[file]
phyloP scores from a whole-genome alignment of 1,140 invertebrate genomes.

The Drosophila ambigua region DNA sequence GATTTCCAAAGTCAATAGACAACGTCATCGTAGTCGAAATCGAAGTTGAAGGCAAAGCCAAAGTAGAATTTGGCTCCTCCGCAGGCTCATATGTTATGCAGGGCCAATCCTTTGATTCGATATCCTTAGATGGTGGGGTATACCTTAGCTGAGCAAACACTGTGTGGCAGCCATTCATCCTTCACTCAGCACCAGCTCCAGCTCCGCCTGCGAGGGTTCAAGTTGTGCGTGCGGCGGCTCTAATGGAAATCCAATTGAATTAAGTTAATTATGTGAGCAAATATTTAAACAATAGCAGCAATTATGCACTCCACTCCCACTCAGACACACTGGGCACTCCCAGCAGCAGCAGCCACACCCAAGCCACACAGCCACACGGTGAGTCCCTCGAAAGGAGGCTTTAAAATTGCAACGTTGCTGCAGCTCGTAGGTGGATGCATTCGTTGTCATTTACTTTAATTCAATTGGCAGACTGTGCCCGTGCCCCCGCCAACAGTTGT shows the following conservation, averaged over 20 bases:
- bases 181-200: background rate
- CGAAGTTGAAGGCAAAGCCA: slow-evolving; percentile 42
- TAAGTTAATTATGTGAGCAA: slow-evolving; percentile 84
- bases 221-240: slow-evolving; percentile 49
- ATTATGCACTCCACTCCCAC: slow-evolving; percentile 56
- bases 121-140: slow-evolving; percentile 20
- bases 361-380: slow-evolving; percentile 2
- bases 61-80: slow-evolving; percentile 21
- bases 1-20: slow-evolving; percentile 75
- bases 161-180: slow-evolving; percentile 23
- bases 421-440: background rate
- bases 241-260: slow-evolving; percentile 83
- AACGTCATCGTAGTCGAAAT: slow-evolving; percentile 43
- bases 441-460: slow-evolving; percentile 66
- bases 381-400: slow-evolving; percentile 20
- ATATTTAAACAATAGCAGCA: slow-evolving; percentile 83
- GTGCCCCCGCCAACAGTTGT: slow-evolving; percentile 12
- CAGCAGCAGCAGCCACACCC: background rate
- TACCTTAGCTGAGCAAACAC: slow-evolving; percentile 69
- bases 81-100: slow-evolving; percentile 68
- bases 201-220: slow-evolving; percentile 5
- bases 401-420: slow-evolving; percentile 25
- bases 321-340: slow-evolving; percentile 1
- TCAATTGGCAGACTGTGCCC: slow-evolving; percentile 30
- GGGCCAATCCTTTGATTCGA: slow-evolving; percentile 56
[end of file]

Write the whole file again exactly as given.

phyloP scores from a whole-genome alignment of 1,140 invertebrate genomes.

The Drosophila ambigua region DNA sequence GATTTCCAAAGTCAATAGACAACGTCATCGTAGTCGAAATCGAAGTTGAAGGCAAAGCCAAAGTAGAATTTGGCTCCTCCGCAGGCTCATATGTTATGCAGGGCCAATCCTTTGATTCGATATCCTTAGATGGTGGGGTATACCTTAGCTGAGCAAACACTGTGTGGCAGCCATTCATCCTTCACTCAGCACCAGCTCCAGCTCCGCCTGCGAGGGTTCAAGTTGTGCGTGCGGCGGCTCTAATGGAAATCCAATTGAATTAAGTTAATTATGTGAGCAAATATTTAAACAATAGCAGCAATTATGCACTCCACTCCCACTCAGACACACTGGGCACTCCCAGCAGCAGCAGCCACACCCAAGCCACACAGCCACACGGTGAGTCCCTCGAAAGGAGGCTTTAAAATTGCAACGTTGCTGCAGCTCGTAGGTGGATGCATTCGTTGTCATTTACTTTAATTCAATTGGCAGACTGTGCCCGTGCCCCCGCCAACAGTTGT shows the following conservation, averaged over 20 bases:
- bases 181-200: background rate
- CGAAGTTGAAGGCAAAGCCA: slow-evolving; percentile 42
- TAAGTTAATTATGTGAGCAA: slow-evolving; percentile 84
- bases 221-240: slow-evolving; percentile 49
- ATTATGCACTCCACTCCCAC: slow-evolving; percentile 56
- bases 121-140: slow-evolving; percentile 20
- bases 361-380: slow-evolving; percentile 2
- bases 61-80: slow-evolving; percentile 21
- bases 1-20: slow-evolving; percentile 75
- bases 161-180: slow-evolving; percentile 23
- bases 421-440: background rate
- bases 241-260: slow-evolving; percentile 83
- AACGTCATCGTAGTCGAAAT: slow-evolving; percentile 43
- bases 441-460: slow-evolving; percentile 66
- bases 381-400: slow-evolving; percentile 20
- ATATTTAAACAATAGCAGCA: slow-evolving; percentile 83
- GTGCCCCCGCCAACAGTTGT: slow-evolving; percentile 12
- CAGCAGCAGCAGCCACACCC: background rate
- TACCTTAGCTGAGCAAACAC: slow-evolving; percentile 69
- bases 81-100: slow-evolving; percentile 68
- bases 201-220: slow-evolving; percentile 5
- bases 401-420: slow-evolving; percentile 25
- bases 321-340: slow-evolving; percentile 1
- TCAATTGGCAGACTGTGCCC: slow-evolving; percentile 30
- GGGCCAATCCTTTGATTCGA: slow-evolving; percentile 56